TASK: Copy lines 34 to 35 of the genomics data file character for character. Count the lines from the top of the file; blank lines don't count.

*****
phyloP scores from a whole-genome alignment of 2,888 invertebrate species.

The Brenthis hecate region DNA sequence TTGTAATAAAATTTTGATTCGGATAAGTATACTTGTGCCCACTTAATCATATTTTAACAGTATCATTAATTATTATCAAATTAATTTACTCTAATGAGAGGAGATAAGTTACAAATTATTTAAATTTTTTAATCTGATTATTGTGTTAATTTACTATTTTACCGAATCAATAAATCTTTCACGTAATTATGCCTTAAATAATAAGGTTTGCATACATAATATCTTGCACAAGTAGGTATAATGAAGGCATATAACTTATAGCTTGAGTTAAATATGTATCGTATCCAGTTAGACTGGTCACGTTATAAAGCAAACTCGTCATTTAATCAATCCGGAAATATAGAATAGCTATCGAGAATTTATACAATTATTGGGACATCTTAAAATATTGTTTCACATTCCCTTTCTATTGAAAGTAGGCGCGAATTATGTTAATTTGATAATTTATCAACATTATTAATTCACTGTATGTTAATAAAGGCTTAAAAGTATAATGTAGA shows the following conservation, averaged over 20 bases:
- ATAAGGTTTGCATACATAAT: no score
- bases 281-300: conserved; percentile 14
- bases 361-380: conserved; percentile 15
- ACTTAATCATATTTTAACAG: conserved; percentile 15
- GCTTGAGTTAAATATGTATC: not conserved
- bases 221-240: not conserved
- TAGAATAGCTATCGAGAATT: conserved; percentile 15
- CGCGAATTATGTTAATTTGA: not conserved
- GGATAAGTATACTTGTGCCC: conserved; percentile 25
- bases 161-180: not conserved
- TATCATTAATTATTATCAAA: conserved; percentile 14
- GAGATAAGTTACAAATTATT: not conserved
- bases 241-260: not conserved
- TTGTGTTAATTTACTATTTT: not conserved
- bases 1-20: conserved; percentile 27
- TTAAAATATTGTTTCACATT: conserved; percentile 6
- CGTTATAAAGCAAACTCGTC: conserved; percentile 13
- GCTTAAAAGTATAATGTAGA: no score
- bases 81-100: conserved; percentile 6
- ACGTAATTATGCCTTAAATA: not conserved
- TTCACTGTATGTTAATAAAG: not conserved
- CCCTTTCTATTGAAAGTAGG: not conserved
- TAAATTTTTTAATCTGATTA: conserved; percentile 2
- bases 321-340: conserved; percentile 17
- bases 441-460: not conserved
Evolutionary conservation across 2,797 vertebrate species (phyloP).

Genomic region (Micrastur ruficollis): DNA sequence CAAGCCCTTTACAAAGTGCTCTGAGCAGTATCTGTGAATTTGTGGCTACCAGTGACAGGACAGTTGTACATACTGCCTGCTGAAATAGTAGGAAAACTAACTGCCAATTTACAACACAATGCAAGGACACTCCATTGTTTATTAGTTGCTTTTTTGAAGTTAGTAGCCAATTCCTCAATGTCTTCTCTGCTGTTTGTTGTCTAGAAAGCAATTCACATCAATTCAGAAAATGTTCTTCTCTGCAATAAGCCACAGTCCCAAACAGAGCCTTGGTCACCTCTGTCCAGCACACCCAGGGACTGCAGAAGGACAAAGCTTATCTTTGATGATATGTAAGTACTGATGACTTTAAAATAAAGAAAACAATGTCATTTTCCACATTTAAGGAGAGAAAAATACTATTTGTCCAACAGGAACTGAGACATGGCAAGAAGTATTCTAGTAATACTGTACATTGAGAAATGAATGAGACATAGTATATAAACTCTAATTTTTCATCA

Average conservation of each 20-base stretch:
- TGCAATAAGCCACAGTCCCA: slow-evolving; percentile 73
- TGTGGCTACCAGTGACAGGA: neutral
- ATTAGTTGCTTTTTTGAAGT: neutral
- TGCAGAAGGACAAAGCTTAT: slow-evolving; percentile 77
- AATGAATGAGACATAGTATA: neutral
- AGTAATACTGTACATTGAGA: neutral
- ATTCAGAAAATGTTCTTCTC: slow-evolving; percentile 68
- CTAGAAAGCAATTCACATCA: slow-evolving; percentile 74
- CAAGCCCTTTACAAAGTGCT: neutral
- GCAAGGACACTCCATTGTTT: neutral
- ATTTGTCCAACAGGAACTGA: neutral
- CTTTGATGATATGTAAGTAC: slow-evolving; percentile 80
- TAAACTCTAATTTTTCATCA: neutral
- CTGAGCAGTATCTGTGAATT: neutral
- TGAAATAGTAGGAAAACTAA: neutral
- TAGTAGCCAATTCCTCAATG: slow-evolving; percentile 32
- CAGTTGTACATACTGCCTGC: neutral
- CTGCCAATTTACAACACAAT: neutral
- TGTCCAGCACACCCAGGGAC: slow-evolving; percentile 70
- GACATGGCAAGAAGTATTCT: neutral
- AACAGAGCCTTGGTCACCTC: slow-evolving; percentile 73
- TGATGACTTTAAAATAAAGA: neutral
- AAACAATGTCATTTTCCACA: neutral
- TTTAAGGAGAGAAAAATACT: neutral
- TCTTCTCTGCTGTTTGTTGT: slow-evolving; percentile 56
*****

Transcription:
- TGCAGAAGGACAAAGCTTAT: slow-evolving; percentile 77
- AATGAATGAGACATAGTATA: neutral